GIVING BACK

Volunteers break community service, economic records

By Alexandra Harrell @AlexandraHarell

Fresno State broke a record after completing more than 1.3 million hours of community service during the 2016-17 academic year. The university accumulated 1,386,449 hours of community service completed by about 14,565 volunteers, according to a Fresno State news release. The economic impact of the community service exceeded $40 million, which itself is a record for the university, according to a university statement. The Jan and Bud Richter Center hosts an annual community service opportunities fair at the start of each semester. Nonprofit organizations from the Central Valley and beyond attend the event and provide students with information about volunteer opportunities. Liliana Toste, who was a student leader at the center for five years, said, “You can tell when you come on our campus that ours is a

Special to The Collegian

culture of service.” Toste said she believes serving the community enriches the lives of students. She said she hopes more students get to experience the service opportunities that the university offers. “The terms ‘millions,’ ‘billions’ and ‘trillions’ are thrown around these days like they don’t mean anything at all,” said Chris Fiorentino, director at the Jan and Bud

Richter Center for Community Engagement and Service-Learning at Fresno State. “Our students are doing over 1 million hours every year.” Fiorentino said students are offered all types of service activities, like three-daylong blood drives at the university. In fact, a blood drive is scheduled for Sept. 12 to 14. The first day of the drive begins at 4:30 p.m. at the Residence Dining Hall until 7:30 p.m.

On Wednesday and Thursday, the drive will move to Maple Mall and the University Student Union from 10 a.m. to 4 p.m. Ruby Sultan, a senior at Fresno State and a member of The Diabetes Coalition, said she thinks it is great that other students are volunteering. “Everyone is seeing the importance of giving their time,” Sultan said. “It’s not about donating money. It is more about learning about your own community that you live in and helping your community as a whole.” Fiorentino says the Richter Center’s goal for next year is to engage more students in service that is meaningful to them and the community. He said he had never experienced an activity like community service. The act of giving back, Fiorentino said, provides personal, professional and academic development. “Our students are doing incredible work to make this place a better place for all of us,” Fiorentino said.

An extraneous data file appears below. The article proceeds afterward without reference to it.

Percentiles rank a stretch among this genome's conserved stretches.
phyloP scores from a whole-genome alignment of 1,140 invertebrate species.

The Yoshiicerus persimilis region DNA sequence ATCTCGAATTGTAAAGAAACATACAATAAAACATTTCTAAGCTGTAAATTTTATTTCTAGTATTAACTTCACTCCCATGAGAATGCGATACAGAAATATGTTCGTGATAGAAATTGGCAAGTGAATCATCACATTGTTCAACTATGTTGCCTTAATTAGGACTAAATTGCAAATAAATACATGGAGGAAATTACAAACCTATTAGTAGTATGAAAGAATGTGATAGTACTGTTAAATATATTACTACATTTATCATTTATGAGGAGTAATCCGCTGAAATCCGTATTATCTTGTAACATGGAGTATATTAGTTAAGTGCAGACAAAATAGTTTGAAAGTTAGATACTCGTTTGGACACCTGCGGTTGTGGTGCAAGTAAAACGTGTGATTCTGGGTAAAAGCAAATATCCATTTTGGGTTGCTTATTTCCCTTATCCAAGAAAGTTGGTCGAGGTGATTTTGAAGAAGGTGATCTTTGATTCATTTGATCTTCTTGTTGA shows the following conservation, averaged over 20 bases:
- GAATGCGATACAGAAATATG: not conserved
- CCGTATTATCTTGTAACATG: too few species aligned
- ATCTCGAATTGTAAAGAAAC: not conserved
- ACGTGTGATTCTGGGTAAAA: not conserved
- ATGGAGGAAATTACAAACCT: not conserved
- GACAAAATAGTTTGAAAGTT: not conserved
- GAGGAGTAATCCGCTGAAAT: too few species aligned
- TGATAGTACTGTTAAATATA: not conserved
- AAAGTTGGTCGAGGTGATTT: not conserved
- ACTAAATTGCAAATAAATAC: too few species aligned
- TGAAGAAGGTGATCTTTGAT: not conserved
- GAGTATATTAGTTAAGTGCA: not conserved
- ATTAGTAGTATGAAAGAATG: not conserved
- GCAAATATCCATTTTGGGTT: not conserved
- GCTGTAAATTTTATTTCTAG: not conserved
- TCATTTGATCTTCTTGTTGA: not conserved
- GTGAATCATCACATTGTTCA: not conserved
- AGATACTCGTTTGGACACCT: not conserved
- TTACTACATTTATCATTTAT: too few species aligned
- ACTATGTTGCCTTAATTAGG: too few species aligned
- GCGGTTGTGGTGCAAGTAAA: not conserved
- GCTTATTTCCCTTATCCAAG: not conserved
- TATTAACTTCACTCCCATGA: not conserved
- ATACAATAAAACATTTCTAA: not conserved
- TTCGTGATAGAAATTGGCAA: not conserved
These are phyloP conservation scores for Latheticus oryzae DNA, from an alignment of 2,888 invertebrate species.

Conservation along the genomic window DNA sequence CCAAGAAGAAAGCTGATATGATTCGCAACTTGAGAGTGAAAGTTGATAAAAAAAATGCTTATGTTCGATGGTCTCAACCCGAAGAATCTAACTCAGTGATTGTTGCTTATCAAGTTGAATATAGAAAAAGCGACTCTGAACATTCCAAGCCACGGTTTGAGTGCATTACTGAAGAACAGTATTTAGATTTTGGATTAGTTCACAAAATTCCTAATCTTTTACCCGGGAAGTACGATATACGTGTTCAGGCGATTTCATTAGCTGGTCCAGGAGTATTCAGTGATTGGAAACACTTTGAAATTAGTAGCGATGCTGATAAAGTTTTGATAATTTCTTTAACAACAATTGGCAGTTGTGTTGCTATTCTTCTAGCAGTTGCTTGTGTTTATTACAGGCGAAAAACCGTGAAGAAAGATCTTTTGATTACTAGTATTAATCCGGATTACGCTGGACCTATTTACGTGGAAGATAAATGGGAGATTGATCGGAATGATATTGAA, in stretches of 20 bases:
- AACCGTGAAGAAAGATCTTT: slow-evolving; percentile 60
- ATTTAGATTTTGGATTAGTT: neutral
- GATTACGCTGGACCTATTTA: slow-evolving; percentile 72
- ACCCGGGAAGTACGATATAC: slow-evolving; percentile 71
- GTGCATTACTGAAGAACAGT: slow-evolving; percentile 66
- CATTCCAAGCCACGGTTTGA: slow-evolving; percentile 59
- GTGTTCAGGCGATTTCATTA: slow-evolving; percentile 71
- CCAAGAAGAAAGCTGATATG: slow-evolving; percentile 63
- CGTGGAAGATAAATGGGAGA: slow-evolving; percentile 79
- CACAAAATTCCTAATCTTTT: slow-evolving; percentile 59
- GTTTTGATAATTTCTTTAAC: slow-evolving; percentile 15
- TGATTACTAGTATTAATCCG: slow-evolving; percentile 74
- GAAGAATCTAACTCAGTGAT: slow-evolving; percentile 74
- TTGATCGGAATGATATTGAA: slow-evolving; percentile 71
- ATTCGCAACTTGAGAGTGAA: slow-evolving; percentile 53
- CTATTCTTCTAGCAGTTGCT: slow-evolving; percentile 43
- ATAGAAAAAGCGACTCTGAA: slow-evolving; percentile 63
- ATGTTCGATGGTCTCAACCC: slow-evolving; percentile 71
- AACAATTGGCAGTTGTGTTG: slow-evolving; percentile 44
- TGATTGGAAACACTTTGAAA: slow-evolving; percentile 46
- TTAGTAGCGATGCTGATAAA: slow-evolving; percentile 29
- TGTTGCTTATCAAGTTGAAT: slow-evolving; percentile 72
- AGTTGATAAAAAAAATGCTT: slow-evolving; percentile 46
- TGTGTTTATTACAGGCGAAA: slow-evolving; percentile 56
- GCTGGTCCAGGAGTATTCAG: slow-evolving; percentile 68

THE COLLEGIAN • SPORTS

MONDAY, SEPTEMBER 11, 2017

PAGE 7

CROSS COUNTRY

Runners aim for faster pace By Michael Ford @MFordCollegian

Fresno State’s cross country running team had another strong showing Saturday at the Fresno Cross Country Invitational at Woodward Park in Fresno. It was the second event of the season. The Bulldogs joint hosted the event with Fresno Pacific University. As a team, the men finished fourth behind Cal Poly, San Jose State and cross town rival Fresno Pacific. The women finished third behind San Jose State and Cal Poly and just ahead of Fresno Pacific. Bulldogs seniors Joel Gonzalez and Efren Reyes paced the team on the men’s side, a four mile run, with times of 20:52 and 21:10 respectively. Gonzalez finished fifth in the field overall and Reyes finished ninth. “I’m a little upset that I wasn’t closer to my teammate Joel,” Reyes said. “ He really left me out there in the middle of the course.” Gonzalez was surprised on how well he was able to stick with some of the runners from schools known for their good running programs. “I was thinking that Cal Poly is a really good running school and I didn’t know why they were sticking with me. I was thinking I could hang with these guys and it gave me some confidence.” Gonzalez said. Senior Kathleen Dunne and freshman Lydia Scott were the Bulldog’s top performers for the women’s 5k race with times of 18:19 and 18:24. “I felt pretty strong,” Scott said. “ This is the second meet so there are definitely things that we can improve on but my body felt good during the race.” “I was expecting all three of our top girls to work together out there and that was exactly what happened. I am really impressed on how the race went.” she added. “Going into the race I knew I was going